GSA Annual Meeting in Indianapolis, Indiana, USA - 2018

Paper No. 139-1
Presentation Time: 1:30 PM


MAHANTI, Prasun1, THOMPSON, Tyler J.1 and FASSETT, Caleb I.2, (1)School of Earth and Space Exploration, Arizona State University, Tempe, AZ 85287, (2)NASA, Marshall Space Flight Center, Huntsville, AL 35805

Fresh impact crater shapes are references for quantifying morphological changes observed in older craters due to impacts and surface processes over geologic time [1,2,3]. However, a reference fresh crater shape is not readily available for craters of various sizes. Craters formed and identified during recent/ ongoing lunar missions [4] are not large enough to make reliable topographic measurements, and only a small percentage of existing craters are very fresh. Quantifying measurable changes in crater topography is thus dependent on models for fresh impact crater shapes and scaling rules. Morphological features in impact craters scale with size (D; diameter), and often expressed as power laws relating measurements of crater features (e.g., depth, rim-height) to D [5]. While the features are derived from the shape, the full crater shape (elevation profile) cannot be inferred from the features, which are sampled only at specific locations on the crater profile.

In this work, we show that with some approximations and within size limits of 800 m to 5 km, the overall crater shape profile scales with diameter and can be predicted/ estimated, advancing our knowledge of the initial reference crater shape. We obtain this approximation by using a standardized crater profile representation using Chebyshev coefficients [6]. The individual Chebyshev coefficients each represent a component of the overall crater shape, and most lunar craters can be mathematically approximated with only the first 17 Chebyshev coefficients. We also analyze the scaling behavior at critical points (center, mid-wall, rim) on the crater elevation shape profile and investigate differences between existing scaling laws and those obtained from predicted fresh crater shapes.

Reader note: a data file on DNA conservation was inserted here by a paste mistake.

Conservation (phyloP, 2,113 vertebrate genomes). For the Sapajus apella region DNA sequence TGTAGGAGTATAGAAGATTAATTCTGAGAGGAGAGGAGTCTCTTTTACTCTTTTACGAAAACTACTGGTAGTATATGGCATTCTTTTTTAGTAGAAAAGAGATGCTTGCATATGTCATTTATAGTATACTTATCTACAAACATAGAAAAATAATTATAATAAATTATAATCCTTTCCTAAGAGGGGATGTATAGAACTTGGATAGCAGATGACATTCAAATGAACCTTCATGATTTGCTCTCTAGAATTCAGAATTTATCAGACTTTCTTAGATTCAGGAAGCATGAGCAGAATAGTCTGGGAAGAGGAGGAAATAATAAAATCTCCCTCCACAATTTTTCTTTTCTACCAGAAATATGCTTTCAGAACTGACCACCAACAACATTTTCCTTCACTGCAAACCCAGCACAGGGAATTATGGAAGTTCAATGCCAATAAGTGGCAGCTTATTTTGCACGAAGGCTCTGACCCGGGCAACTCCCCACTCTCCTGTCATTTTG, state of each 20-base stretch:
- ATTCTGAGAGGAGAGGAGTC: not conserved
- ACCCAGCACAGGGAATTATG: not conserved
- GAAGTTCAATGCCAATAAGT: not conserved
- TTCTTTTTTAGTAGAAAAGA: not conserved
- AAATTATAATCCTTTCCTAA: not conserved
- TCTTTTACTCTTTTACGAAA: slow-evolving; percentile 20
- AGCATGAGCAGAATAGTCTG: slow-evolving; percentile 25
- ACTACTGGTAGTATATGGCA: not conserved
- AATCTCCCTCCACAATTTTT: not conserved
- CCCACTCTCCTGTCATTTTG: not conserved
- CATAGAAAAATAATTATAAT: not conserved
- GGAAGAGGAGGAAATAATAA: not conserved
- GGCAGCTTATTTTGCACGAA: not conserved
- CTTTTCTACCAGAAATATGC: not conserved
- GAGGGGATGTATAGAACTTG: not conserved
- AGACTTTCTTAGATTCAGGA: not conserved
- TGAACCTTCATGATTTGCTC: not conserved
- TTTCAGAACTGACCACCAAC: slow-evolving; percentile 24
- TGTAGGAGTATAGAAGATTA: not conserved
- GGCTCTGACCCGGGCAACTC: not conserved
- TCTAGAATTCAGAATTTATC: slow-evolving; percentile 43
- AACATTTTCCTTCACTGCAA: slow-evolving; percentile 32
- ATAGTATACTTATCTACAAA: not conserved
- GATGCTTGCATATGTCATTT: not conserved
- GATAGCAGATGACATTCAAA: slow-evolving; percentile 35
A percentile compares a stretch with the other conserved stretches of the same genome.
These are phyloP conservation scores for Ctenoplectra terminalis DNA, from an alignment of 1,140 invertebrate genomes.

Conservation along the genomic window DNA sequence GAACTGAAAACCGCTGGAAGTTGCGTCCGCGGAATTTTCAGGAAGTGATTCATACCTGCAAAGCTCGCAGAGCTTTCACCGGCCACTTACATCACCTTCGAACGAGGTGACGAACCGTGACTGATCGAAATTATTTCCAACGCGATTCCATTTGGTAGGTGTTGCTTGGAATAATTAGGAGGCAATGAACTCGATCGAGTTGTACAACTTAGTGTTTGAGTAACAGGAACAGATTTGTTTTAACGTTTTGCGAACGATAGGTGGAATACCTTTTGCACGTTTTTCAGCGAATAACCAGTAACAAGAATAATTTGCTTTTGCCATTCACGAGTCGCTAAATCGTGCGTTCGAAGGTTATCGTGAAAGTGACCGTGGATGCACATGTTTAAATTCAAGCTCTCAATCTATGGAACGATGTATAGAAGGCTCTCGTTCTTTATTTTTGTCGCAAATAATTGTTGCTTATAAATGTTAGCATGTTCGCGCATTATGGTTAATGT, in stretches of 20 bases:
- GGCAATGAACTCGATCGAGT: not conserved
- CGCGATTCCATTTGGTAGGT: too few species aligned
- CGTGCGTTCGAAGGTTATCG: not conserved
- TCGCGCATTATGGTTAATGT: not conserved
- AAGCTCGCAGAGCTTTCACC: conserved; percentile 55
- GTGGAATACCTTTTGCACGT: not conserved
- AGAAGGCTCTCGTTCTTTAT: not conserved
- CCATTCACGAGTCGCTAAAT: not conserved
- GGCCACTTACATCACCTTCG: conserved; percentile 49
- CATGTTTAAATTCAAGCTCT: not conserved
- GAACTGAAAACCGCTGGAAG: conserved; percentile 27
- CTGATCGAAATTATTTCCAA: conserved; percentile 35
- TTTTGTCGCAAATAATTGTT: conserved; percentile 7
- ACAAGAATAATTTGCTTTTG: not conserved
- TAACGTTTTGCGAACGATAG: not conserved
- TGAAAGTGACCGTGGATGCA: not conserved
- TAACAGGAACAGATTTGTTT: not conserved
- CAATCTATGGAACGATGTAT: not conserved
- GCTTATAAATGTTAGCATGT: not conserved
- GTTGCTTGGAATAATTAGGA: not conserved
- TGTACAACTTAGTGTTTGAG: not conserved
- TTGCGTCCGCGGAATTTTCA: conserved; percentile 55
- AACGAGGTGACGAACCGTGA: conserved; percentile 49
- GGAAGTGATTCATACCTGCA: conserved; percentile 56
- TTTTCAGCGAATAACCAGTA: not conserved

References: [1]Head, J. W. (1975),The Moon, 12(3), 299-329. [2]Craddock, R. A., & Howard, A. D. (2000), Journal of Geophysical Research: Planets, 105(E8), 20387-20401.[3] Fassett, C. I., & Thomson, B. J. (2014), Journal of Geophysical Research: Planets, 119(10), 2255-2271. [4] Speyerer, E.J., et al., Nature 538.7624 (2016): 215. [5] Pike, R.J. Impact and explosion cratering: Planetary and terrestrial implications. 1977. [6]Mahanti, P., Robinson, M. S., Humm, D. C., & Stopar, J. D. (2014), Icarus, 241, 114-129.